A. Flexion at the Atlanto-Occipital and extension at the Cervicothoracic junction.
B. Extension at Atlanto-Occipital and Flexion at Cervico-thoracic junction.
C. Flexion at the Atlantoccipital and Cervicothoracic junction
D. Extension at Atlanto-Occipital and Cervicothoracic junction
Ans: B. Extension at Atlanto-Occipital and Flexion at cervicothoracic junction.
The image shows Endotracheal Tube
- It describes the technique of passing a tube through the vocal cords.
- Severe hypoxemia requiring PEEP; hypercapnia with acidosis; inability to protect the airway; to control ventilation in the presence of raised intracranial (or intraocular) pressure; to facilitate certain diagnostic or therapeutic procedures; to allow administration of neuromuscular blockade.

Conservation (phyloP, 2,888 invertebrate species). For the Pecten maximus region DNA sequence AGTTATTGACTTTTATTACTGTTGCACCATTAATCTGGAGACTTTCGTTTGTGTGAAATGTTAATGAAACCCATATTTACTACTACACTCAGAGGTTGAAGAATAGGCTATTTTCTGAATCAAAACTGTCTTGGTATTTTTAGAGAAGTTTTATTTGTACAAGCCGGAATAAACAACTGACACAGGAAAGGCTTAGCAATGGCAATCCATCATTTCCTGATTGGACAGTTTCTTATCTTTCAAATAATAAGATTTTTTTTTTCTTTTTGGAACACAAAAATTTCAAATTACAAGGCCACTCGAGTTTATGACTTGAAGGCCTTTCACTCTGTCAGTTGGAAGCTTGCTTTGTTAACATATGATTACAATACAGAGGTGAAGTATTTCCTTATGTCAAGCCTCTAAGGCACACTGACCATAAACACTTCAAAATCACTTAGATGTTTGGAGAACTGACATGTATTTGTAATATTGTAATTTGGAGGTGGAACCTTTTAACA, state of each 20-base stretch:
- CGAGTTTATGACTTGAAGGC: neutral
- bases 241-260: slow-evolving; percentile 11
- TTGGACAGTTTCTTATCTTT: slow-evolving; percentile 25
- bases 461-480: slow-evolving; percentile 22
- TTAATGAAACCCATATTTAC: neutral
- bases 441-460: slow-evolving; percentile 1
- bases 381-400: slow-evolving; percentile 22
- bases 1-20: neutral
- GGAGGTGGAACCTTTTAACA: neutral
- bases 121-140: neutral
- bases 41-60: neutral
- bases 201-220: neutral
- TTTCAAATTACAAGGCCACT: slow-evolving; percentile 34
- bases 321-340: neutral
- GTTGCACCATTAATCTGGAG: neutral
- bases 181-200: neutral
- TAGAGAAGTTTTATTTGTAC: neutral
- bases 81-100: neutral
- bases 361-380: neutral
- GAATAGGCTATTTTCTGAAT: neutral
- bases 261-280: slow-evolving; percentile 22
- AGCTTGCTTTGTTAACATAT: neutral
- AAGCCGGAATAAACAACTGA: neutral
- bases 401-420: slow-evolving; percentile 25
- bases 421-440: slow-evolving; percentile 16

- The correct position is with the lower part of the cervical spine flexed (by placing a pillow or other suitable pad under the patient’s occiput), and the atlanto-occipital joint extended(by tilting the head back) – the so-called “sniffing position”. This position aligns the axes of the mouth, pharynx, and trachea, and will give the best visualization of the cords during laryngoscopy.
- The vocal cords are then visualized with the aid of a laryngoscope, cricoid pressure by a trained assistant is applied and the endotracheal tube visualized passing through them.
- The position of the tube in the trachea can be confirmed in a number of ways, including observing increasing end-tidal carbon dioxide, aspiration, chest movement and misting of the tube.
- A cuff is then usually inflated to provide a seal allowing positive pressure ventilation and to protect the airway from the aspiration of gastric contents or upper airway material.